Competitions 2011: (UK) Profeti Della Quinta win the York Early Music International Young Artists Competition
For immediate release: 18 July 2011
“Profeti Della Quinta, vocal ensemble from Israel and Switzerland, has won the prestigious biennial York Early Music International Young Artists Competition organised by the National Centre for Early Music, which culminated on Saturday 16 July as part of the 2011 York Early Music Festival.
The group triumphed over strong competition from a superb line up of 10 ensembles, featuring young musicians from 13 different countries: Le Petit Concert Baroque (France); Quadro Melante (Croatia, Malaysia, Australia and Iran); Sebastian Chamber Players (USA); Borromini String Quartet (UK); Den Haag Piano Quintet (Japan, The Netherlands); Habsburger Camerata (UK, USA, Canada); Encantar (Belgium); Les Ombres (France) and L’Istante (Switzerland).
All 10 ensembles gave their final recitals, which were recorded by BBC Radio 3, in front of the panel of judges comprising: Elizabeth Kenny lutenist; Vivien Ellis, singer; Neal Peres Da Costa, harpsichordist; Philip Hobbs, Linn Records; Christophe Mangé, Director of Printemps des Arts de Nantes and Xavier Vandamme, Director of the Utrecht Early Music Festival. Their decision was unanimous.
Profeti Della Quinta’s Doron Schleifer, David Feldman countertenors; Dino Lűthy, Dan Dunkelblum tenors and Elam Rotem bass impressed the judges with a programme entitled ‘Hashirim Asher Lish’Lomo: Songs of love and praise’ featuring Hebrew settings of psalms and prayers by Rossi and madrigals by De Rore. Profeti Della Quinta was founded in 2002 in the Galilee region of Israel and is currently based in Switzerland, where all its members undertook further study at the Schola Cantorum in Basel.
The group will receive £1,000 alongside a series of opportunities to work with the National Centre for Early Music and a prestigious recording contract with the award-winning Linn Records.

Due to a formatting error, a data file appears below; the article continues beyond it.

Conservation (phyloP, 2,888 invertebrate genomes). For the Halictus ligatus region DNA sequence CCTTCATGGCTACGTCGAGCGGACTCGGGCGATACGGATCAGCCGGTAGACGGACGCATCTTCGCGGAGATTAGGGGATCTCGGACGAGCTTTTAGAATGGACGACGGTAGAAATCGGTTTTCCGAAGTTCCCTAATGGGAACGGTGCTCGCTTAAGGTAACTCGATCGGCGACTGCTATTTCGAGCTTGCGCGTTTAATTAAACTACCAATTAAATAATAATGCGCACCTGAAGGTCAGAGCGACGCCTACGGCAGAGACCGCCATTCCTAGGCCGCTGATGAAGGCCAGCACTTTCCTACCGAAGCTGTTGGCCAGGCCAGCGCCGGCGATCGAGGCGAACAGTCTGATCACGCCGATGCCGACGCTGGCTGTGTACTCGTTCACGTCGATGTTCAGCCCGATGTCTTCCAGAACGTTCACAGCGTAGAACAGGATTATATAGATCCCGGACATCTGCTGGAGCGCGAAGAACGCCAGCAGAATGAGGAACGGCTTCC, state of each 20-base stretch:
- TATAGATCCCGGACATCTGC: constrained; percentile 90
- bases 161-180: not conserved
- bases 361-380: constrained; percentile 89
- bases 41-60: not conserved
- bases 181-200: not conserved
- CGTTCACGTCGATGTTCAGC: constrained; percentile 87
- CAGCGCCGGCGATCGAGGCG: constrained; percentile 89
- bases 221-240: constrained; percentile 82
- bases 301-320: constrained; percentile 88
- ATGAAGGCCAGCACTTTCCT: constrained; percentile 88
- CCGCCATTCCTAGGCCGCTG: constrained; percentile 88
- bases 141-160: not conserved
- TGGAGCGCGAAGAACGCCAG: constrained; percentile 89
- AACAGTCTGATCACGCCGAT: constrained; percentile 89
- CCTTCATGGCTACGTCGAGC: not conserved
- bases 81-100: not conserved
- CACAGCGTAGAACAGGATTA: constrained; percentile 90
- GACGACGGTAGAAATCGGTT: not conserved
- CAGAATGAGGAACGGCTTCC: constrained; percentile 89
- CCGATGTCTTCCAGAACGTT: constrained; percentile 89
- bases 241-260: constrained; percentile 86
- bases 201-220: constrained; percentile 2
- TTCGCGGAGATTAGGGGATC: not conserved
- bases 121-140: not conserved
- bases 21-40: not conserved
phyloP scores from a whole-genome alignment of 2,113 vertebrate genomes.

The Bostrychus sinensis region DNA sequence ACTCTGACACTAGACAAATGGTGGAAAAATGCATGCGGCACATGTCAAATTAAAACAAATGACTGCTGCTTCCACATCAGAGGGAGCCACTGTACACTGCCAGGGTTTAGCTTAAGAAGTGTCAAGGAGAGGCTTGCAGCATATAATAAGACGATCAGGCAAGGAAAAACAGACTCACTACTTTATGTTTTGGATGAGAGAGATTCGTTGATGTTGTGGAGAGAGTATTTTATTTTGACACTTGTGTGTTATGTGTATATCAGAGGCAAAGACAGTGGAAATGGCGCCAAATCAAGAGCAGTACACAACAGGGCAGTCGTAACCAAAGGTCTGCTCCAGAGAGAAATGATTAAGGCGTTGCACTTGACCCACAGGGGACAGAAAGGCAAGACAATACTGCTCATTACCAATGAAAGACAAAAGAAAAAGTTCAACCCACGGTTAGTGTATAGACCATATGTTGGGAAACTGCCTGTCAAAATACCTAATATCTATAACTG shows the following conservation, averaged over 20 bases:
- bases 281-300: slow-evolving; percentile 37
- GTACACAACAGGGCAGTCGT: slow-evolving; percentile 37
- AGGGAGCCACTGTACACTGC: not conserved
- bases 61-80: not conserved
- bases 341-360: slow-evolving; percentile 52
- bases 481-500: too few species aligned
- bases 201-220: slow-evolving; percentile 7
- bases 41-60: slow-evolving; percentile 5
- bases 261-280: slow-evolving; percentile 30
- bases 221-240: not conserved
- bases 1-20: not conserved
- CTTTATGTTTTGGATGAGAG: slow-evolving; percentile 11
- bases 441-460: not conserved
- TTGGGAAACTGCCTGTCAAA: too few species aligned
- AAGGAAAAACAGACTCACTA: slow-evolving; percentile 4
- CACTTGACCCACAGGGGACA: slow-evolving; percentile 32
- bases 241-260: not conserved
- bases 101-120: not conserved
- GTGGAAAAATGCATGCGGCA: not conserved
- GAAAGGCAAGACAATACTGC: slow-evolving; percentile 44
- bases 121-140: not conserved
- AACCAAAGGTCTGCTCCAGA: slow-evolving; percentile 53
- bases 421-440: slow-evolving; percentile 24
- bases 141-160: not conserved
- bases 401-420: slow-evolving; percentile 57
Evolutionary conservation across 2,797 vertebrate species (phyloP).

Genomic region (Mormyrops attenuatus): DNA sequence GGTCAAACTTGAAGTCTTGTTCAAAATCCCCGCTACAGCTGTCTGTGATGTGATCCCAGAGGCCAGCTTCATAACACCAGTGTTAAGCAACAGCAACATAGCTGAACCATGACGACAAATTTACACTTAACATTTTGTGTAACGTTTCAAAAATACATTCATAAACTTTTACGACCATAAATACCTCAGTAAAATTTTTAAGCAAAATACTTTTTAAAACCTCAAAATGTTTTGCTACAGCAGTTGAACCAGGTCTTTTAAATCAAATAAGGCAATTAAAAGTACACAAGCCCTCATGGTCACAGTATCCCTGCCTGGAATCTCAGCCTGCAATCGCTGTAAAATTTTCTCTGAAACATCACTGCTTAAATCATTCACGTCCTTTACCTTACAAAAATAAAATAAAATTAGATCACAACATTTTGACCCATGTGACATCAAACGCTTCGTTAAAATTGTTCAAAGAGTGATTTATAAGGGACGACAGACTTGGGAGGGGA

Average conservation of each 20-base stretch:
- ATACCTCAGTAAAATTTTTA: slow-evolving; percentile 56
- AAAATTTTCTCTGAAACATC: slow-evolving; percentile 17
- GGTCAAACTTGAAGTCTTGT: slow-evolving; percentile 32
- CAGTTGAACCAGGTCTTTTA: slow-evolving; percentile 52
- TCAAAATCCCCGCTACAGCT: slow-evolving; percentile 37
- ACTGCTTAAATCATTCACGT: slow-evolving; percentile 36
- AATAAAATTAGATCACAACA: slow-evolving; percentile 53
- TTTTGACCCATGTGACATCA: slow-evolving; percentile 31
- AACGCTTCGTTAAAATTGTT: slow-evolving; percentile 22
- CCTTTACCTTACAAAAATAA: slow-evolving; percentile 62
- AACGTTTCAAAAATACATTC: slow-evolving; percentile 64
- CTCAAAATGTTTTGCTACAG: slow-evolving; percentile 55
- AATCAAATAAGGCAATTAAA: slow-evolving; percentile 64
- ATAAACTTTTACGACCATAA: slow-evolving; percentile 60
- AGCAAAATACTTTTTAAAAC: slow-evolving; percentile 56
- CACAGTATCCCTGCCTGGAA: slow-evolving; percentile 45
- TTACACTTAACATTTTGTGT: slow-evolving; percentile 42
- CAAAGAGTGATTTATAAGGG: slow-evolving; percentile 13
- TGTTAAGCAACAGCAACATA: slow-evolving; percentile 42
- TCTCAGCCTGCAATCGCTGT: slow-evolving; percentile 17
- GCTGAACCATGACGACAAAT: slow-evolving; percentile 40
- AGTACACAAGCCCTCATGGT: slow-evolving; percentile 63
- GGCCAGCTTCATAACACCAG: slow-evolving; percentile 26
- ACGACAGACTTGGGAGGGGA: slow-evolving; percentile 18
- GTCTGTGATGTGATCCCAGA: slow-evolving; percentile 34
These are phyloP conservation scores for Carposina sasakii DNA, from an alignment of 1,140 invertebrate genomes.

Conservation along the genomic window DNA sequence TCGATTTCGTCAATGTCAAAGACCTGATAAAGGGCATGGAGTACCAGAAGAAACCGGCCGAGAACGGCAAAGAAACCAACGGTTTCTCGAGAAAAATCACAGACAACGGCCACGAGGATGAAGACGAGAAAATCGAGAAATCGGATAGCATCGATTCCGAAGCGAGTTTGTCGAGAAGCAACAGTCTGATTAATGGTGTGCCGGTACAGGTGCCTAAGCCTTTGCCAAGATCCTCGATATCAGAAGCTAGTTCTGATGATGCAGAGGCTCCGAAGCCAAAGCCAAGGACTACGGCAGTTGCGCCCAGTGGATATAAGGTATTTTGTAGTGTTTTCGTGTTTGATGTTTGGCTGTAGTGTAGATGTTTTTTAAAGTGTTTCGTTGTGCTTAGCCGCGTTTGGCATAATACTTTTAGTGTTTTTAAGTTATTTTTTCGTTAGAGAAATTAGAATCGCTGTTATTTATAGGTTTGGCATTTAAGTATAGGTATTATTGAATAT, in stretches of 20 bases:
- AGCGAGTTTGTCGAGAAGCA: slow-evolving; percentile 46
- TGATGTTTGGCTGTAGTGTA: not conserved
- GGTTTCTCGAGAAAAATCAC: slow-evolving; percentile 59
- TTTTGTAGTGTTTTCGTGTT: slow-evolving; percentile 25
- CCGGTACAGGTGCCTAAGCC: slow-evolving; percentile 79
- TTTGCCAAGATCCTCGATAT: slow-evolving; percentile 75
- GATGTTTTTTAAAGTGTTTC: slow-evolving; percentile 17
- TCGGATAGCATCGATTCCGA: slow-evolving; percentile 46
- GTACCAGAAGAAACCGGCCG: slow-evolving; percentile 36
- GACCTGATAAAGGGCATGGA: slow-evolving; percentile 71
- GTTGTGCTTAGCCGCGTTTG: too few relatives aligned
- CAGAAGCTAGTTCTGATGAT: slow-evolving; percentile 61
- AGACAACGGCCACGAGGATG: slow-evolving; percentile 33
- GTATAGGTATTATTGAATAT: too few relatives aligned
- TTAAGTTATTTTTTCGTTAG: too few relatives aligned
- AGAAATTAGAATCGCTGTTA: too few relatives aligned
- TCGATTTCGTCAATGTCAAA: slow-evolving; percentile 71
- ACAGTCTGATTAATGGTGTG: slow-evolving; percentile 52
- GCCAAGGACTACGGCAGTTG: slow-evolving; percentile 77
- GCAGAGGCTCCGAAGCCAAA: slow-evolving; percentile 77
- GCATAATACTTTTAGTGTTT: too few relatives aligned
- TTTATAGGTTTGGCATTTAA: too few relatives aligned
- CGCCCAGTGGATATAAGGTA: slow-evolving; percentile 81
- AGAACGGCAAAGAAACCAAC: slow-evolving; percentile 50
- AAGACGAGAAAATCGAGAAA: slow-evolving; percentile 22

Highlights of the York Early Music International Young Artists Competition and music from the winner’s recital will be broadcast on BBC Radio 3’s Early Music Show on Sunday 25 September 2011 at 1.00pm.
At the end of the competition, Philip Hobbs, Linn Records Chief Classical Producer, and Chairman of the Judges, said: “We have been privileged to enjoy a truly astonishing day of music-making from these young artists and were thrilled to bits with the diversity and invention of their programmes which offered the audience an extraordinary sweep of music from the 13th through to the 19th century.
“Choosing a winner was inordinately hard from this superb field but in the end we came to a unanimous decision. Profeti Della Quinta’s stunning authentic performance practice and quality of execution was truly magnificent. It is always exciting to witness young musicians at the start of what will doubtless become illustrious careers and we wish all these young artists the successes they richly deserve.”
The Competition was presented by Elizabeth Wallfisch, the internationally renowned Australian Baroque violinist, who added: “It has been a very interesting process which has seen an extremely high calibre of playing throughout. All the competitors have commented on the style and set up of this unique competition which provides these young artists with the opportunity to explore the space, atmosphere and audience under the same performance conditions prior to the actual competition itself. The National Centre for Early Music’s partnership with BBC Radio 3 is a further fabulous opportunity for the young artists to learn about their performance and be heard on a national platform.”
Delma Tomlin, Director of the National Centre for Early Music said: “We were delighted by the unprecedented number and standard of applicants for this year’s Competition and have been very impressed by the high standards of musicianship and presentation which the ten finalists have displayed across the three day competition.
“All the competitors have enthused about the overall experience of the Competition, which they feel has provided them with valuable and highly professional advice across all the performing disciplines in the nurturing and encouraging environment which our audiences at the NCEM are renowned for creating. We wish them all the success they very much deserve in their future careers.”
The next York Early Music International Young Artists Competition will take place in 2013 as part of the York Early Music Festival. Outline information will be available in the autumn on the National Centre for Early Music website at: www.ncem.co.uk/competitions
The Competition is supported by the National Centre for Early Music, BBC Radio 3 and Arts Council England, Yorkshire.”
(Warm congratulations to winners and finalists from EarlyMusicNews.org -- Marc Paré, ed.)